9. How would you describe your work to first time viewers?
The majority of my portfolio is focused on architecture and food – both distinctive disciplines. For food – shallow depth of fields create painterly images, with a truly appetizing appeal. With architecture – precise, but edgy angles with lots of sparkle and crisp compositions.

10. Do you shoot to what your heart tells you or do you go through a complex check list in your mind when you produce your work? Describe the feeling/check list.
I’m half and half – when I’m hired to do an architectural shoot, I produce a shot list for the client, but always opened to inspiration when I’m on location.

11. From your experience, what subjects gives you the greatest satisfaction? Any examples?
Taking photos of my 84 year old father and my 1.5 year old mutt. They are the most honest beings I know.

12. From your experience, what subjects are the hardest to work with? Any examples?
Self-conscious young people. An overly ambitious soccer mom hired me to photograph her son for some head shots. He was a good looking young man but with no interest in becoming a model. I’ll leave fashion to the rest of y’all.

13. What is your philosophy when it comes to your work?
Do what you say you’ll do, show up when you say you will, deliver the highest quality product on time (and on budget) – o, and have fun – you’re doing what you love. As a female professional, I’ve also overcome my issues about discussing costs. I have rates and fees for all my services. Never be loosey-goosey about your costs. If you don’t value your work, no one else will either.

14. Describe who/what inspires you, tell us why?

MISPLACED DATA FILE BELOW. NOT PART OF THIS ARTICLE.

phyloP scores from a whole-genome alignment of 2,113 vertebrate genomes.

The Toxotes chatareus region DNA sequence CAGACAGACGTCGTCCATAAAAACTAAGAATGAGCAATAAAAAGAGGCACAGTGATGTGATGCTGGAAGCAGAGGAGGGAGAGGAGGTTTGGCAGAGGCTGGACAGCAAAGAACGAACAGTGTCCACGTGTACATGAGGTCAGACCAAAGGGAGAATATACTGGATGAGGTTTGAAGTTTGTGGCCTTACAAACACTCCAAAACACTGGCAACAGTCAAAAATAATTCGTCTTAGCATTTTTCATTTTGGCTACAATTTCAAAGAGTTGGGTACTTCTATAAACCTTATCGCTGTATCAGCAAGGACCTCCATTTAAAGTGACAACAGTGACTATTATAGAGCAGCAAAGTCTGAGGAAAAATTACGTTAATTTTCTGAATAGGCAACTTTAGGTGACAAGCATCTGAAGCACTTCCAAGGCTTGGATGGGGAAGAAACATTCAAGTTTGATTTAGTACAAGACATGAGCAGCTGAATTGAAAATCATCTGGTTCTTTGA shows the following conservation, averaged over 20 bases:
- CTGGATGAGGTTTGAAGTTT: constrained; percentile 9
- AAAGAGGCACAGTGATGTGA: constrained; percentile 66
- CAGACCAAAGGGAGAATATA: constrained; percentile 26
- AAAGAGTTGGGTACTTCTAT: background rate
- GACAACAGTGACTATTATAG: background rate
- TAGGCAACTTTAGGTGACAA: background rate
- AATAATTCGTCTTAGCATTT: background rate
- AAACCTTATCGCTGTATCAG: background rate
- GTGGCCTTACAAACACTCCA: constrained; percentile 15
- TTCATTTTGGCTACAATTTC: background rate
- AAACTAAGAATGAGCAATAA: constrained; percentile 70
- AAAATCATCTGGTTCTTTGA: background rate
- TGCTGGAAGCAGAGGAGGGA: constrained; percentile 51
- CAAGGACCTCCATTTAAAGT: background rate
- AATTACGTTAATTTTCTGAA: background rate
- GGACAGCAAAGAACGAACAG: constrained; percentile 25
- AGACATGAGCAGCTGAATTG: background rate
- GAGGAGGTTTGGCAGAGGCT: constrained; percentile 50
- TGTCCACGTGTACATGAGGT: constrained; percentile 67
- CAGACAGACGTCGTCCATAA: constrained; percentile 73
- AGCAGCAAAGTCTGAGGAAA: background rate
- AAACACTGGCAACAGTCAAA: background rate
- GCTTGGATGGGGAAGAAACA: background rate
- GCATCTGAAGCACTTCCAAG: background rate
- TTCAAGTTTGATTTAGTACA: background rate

I’m continually inspired by fellow photographers, artists, nature, beauty in urban settings, skill, craftsmanship, babies, animals, and people who exhibit kindness and compassion. With that, a shoot always comes together.

15. What do you do when those creative juices just seems to evade you. How do you “get creative”?
I jump on my bike and rip a ride through Florida Canyon and clear my head, but I take my Canon G9 just in case.

16. Tell us about a time when inspiration just hits you, and you felt the insatiable urge to create. What did you do with that energy?
When does it stop?

17. What have you discovered about yourself through photography?
I’m a frustrated painter – but the camera is just a different brush. I’m grateful for my gift of being able to create beautiful imagery from an innate ability to see things differently.

18. Whose work do you admire the most? Why?
I love Annie Leibovitz. Her highly stylized tableaus are always compelling, if not intriguing. Her last body of work however, is the antithesis of her renown, highly crafted style. She offered an intimate look into her famously reclusive life with partner Susan Sontag. I think she is one of the most iconoclastic artists of our time.

19. Do you have any advice for those who are just getting in to stock photography?
Remember to catalog and key word everything in your work flow – saves tons of time so you can get out and shoot more.